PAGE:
What is the purpose of film criticism? Or literary criticism? Or art criticism? What is the purpose of criticism in general?
A short time ago, I was participating in a discussion on Facebook about the film The Dark Knight Rises. I’m continually appalled by how much attention otherwise intelligent people pay to this 250 million dollar piece of dreck. I don’t mean teenage kids. I don’t mean frat boys and sorority girls on dates. I mean people in their 20s and 30s, serious intellectuals with degrees from Ivy League universities and PHDs. I remarked that I thought the film unworthy of criticism, that it was a product, not a work of art, that the advertising campaign around The Dark Knight Rises is more interesting than the Dark Knight Rises itself. The idea that The Dark Knight Rises is a right-wing, anti Occupy Wall Street movie, I argued, is part of that marketing campaign. Left wing intellectuals who debate its “politics” are, in reality help selling the film. They’re unintentional, unpaid interns for Chris Nolan.
My argument was not well received. Lots of grownups seem peculiarly dedicated to comic books and superheroes. There are, of course, well made superhero films and well-made comic books, but I refuse to believe that the Dark Knight Rises is anything more than a clunky excuse to spend 250 million dollars, a paycheck for some otherwise good actors, one facet of a multi-faceted marketing juggernaut. For me, the only “criticism” that The Dark Knight Rises is worthy of is what Mark Twain did to James Fenimore Cooper or what Cervantes did to chivalric romances. The critic should aim high. He should have the intention of changing the frame of the debate, of making it impossible for anyone ever again to make a Batman film. The purpose of criticizing The Dark Knight Rises should be to destroy The Dark Knight Rises.
“The Batman franchise is over if you want it.”
I believe John Lennon said that, although it’s a fairly loose paraphrase.
I started thinking. Why are so many otherwise intelligent people determined to talk about bad mass culture, The Dark Knight Rises, or mediocre mass culture, Madmen or Breaking Bad, when there’s such a rich, extraordinary tradition of American cinema. Why in God’s name should anyone spend 30 seconds on a Batman film when the collected works of John Ford still exist? Why do so many serious intellectuals spend so much time writing about so much trash? How many words over the summer were written about Robin Thicke’s “Blurred Lines?” Yeah, it’s a rotten song, but its really not particularly dangerous. I doubt even one woman was raped or sexually assaulted because some frat boy spent the summer listening to it.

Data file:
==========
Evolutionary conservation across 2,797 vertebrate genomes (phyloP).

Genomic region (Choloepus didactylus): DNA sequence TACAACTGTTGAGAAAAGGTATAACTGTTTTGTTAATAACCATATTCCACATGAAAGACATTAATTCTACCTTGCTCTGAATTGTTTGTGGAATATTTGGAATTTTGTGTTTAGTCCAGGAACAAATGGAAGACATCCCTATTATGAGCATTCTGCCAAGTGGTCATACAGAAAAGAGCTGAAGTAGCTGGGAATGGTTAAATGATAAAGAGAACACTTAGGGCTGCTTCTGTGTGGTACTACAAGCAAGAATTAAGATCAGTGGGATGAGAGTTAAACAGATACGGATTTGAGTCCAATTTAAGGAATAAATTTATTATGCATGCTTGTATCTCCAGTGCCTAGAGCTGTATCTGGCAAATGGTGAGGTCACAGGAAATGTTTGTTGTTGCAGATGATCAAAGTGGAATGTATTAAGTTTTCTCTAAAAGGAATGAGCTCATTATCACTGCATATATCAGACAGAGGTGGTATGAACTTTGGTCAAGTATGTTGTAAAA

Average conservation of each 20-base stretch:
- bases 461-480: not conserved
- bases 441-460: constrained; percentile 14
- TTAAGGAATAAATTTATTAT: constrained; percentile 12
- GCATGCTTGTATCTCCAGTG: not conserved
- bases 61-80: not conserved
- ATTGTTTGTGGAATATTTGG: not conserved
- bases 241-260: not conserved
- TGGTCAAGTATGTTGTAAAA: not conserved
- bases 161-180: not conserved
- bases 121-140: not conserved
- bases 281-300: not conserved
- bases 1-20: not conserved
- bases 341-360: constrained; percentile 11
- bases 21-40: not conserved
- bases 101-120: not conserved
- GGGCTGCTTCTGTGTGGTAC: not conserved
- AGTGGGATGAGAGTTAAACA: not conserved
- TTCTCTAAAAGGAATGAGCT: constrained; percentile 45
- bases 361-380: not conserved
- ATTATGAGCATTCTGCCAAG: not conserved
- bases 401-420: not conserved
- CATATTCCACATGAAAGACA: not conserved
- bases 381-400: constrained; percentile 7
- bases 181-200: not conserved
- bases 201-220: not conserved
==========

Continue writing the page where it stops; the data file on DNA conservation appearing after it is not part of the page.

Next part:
I think it comes down to what we want out of criticism.
Some people want to define a (universal) canon. What films should be preserved? What films (or books) should be taught in universities.
Other people want to define an (alternative) canon. There are films with limited appeal. I don’t think Godard’s Maoist phase is ever going to attract a mass audience, but these films are worth discussing.
There are people who want to explore history by building a canon of forgotten or suppressed classics. The Communist film Salt of the Earth, for example, was buried in the McCarthyite hysteria of the 1950s. But it’s an important historical document. If if just one or two of the dozens of articles Salon.com dedicates to the TV show Girls were dedicated to the the powerful 1930s documentary The Plow that Broke the Plains, it might start us on the way to an intelligent discussion of climate change.
There are critics who see themselves as evangelists for low budget student films, obscure novels, and alternative music. There was, for example, a whole genre of music criticism that came out of college radio in the 1980s. Yes children, back then, serious intellectuals didn’t waste time talking about Miley Cyrus’s ass. Well, maybe they discussed Madonna or Michael Jackson, but only in the context of promoting something better.
Sadly, I think most criticism, at least online, accepts the idea that there is no alternative to the production of corporate mass culture, that the cultural “struggle” should center on “interpreting” corporate mass culture, not replacing it. That’s why rotten crap like “Blurred Lines” isn’t simply ignored, or, if written about, only written about in the context of its production and marketing. Feminist intellectuals think it’s important to give it their own spin. Paradoxically, now that cheap, high quality video cameras are available, people don’t make their own TV shows. They struggle over the ideological framing of TV shows produced by HBO. The result, in the end, is over interpretation, elaborate edifices built on inadequate foundations.
You are free, of course, to add your own reasons. My list is far from complete. But I do think the more we can stay away from category 5 the better.